Seven years ago, Mr. Lif had no reason to think his phone would ring. The music was spinning more and more slowly, life was coming at him faster and faster, and he was trying to sort through it all.
He was processing the slow death of Definitive Jux: brainchild of rapper El-P, and the creative petri dish for left-of-center acts like Cannibal Ox, Aesop Rock, RJD2 — and Lif himself, who’d carved out his identity with a flurry of politically charged albums, including 2002’s acclaimed, definitive “I, Phantom” and 2006’s “Mo Mega,” that saw him labeled as a protest rapper.
“Being on a label that I loved for years, there’s a part of Def Jux that I just chose to remember more than the other part,” Lif said, looking back during a recent interview. “The way down — no one wanted to see it go like that. We all weren’t hanging out as much, and you could just get a sense that, OK, this isn’t what it used to be.”
He’d learned painful lessons releasing “I Heard It Today” independently, without the Def Jux machine behind him. “I’m not a label,” he said. “I learned that very quickly.” And his studio was all but destroyed when the basement in his Dedham home flooded. “It rained for three days straight,” he said. “I didn’t think anything of it, and my studio drowned.”
With so many things swirling, Lif wondered where he was going.
“I was like, I don’t know if I could make a good record right now,” he said. “That’s why I had to walk away.”
He also wondered where life was taking him. He’d dabbled in real estate, but the housing crisis ruined the investment. He looked at career paths outside of music, started an NFL podcast, and looked into classes at the Connecticut School of Broadcasting. Meanwhile, his father was dealing with health issues, and a close friend died of juvenile diabetes.
“No one can escape life without having these man-in-the-mirror moments,” he said. “You have to look at the predicament you’re in and be like, yo, I have to examine what role I played in how I got here.”
Lif cut the signature dreadlocks he’d been growing since he first started rapping with a group of friends who called themselves the Sons of Zion. His run as a rapper, he was becoming convinced, was over.
Then in December 2009, the phone rang. His friend and photographer Dom Savini was in Washington, D.C., for work. One night he stopped in a bar and crossed paths with Eric Hilton of Thievery Corporation. Savini threw out the idea that Thievery Corporation should work with Lif.
That the idea somehow made it out of the bar still amazes Lif.
“I was like, what?” he said. “You told him they should do a jam with me, and then he actually called me?”
That call led to a February 2010 session and a song, “Culture of Fear.” It took another nine months for Lif to learn where that would lead. He went six months without hearing from Hilton, and eventually e-mailed him.
“He told me not to worry about it,” Lif reported. Three months later, Hilton eventually called. ”Culture of Fear” would be the title track of Thievery Corporation’s 2011 LP. He had just one instruction, Lif related: “‘Come to D.C. and rehearse, because we’re going on tour.’ ”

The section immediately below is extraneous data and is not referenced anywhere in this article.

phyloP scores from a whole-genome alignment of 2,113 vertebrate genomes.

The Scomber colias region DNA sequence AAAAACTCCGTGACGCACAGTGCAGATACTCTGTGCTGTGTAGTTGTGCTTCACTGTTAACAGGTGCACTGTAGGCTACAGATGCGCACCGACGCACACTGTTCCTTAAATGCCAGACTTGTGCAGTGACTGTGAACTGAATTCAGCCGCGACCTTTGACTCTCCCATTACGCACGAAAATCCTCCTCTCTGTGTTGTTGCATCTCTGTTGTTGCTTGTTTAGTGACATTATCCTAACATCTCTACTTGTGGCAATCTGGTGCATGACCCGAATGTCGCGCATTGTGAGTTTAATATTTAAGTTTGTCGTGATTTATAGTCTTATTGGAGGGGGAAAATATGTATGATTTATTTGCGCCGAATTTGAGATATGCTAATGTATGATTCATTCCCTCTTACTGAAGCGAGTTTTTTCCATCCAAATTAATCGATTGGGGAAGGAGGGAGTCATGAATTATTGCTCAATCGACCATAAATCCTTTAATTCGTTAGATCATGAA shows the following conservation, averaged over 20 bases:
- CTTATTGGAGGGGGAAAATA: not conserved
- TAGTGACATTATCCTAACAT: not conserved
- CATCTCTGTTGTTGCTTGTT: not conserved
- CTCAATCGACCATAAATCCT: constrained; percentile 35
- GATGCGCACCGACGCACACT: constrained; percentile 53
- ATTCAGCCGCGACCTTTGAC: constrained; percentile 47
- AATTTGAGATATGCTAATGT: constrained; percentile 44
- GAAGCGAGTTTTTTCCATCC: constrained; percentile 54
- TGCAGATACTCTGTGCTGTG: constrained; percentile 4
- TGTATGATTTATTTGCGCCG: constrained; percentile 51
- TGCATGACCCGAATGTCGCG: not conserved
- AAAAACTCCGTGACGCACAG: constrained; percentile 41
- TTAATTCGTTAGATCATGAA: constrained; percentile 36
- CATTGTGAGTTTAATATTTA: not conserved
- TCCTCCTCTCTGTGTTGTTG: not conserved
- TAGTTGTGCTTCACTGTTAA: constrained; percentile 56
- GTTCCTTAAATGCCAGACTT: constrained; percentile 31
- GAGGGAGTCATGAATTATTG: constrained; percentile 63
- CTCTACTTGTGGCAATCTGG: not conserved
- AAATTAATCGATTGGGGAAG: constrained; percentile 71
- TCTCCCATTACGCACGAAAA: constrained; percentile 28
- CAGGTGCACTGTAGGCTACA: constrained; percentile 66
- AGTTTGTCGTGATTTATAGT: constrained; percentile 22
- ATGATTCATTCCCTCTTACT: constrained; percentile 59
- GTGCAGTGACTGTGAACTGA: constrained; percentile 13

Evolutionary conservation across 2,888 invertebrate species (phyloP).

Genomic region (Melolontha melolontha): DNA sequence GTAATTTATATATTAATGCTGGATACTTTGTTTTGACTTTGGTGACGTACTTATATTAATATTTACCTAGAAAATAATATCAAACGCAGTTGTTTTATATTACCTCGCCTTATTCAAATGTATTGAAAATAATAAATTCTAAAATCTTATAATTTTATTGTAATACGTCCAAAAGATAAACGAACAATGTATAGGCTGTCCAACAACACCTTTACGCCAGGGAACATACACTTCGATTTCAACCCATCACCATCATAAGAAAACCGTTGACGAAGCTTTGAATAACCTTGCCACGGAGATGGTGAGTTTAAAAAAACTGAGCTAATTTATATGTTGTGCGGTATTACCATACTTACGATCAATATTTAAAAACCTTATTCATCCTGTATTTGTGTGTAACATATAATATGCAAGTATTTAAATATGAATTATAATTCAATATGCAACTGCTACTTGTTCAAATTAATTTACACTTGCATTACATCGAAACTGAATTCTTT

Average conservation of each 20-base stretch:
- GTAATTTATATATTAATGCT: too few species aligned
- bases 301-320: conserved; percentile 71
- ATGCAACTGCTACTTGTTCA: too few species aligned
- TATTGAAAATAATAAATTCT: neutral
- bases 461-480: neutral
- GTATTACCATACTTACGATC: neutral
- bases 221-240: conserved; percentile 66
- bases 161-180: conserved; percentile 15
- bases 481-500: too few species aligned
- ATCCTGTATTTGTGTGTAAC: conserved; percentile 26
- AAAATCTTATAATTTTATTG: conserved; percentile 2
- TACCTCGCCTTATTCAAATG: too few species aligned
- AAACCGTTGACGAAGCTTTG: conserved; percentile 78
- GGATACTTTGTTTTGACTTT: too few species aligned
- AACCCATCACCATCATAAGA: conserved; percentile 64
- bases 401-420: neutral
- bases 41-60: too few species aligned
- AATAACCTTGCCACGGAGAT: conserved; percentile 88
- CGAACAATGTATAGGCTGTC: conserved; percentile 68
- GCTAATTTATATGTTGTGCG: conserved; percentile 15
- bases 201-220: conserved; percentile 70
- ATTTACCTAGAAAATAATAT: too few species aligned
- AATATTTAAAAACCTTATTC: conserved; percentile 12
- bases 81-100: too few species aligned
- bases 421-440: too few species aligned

That venture, which saw Lif playing everywhere from Red Rocks Amphitheater in Colorado to Australia’s Splendour in the Grass festival, was the rapper’s turning point. “Touring with them revitalized me,” he said. It also jogged his memory: The connection he’d built with Thievery Corporation felt like the bond he had at Def Jux.
In 2013, Lif started to grow out his dreads and reassembled his studio. Last summer he linked with a pair of Oakland artists, the Polish Ambassador and Ayla Nereo, releasing the breezy collaborative project “Terra Bella.” Last fall he signed with a buzzy new indie label, Mello Music Group, which reissued “I, Phantom,” on vinyl with the intent of re-introducing Lif to the rap world.
“It does feel like I’m back,” Lif said. “It feels like I’m me again. It just feels like the MC is back.”
His first solo album in seven years, “Don’t Look Down,” arrived on April 15. But with the lingering pall of police brutality and the ceaseless din of Donald Trump seemingly ripe for his critical lens, Lif took a step back and made a project that’s just as piercing, but more inwardly oriented.
“It was necessary, man,” Lif said. “It was really an act of self-preservation, it really was. That’s the thing: I’m tuned in now, but I’m almost kind of glad that that didn’t show up as much on this album. I know that that’s become my trademark, the sociopolitical commentary; that’s why I’m glad that this album doesn’t really do that.”
It’s the first page in what Lif considers his second chapter.
“I don’t know that I’ve been this inspired,” he said. “I’m just amped to start offering music to people again and touring the world and building that thing back up, because it means even more to me now. After seeing the other side, where I’ve been to the brink of not even being in this, I know how valuable it is. So it’s precious to me.”
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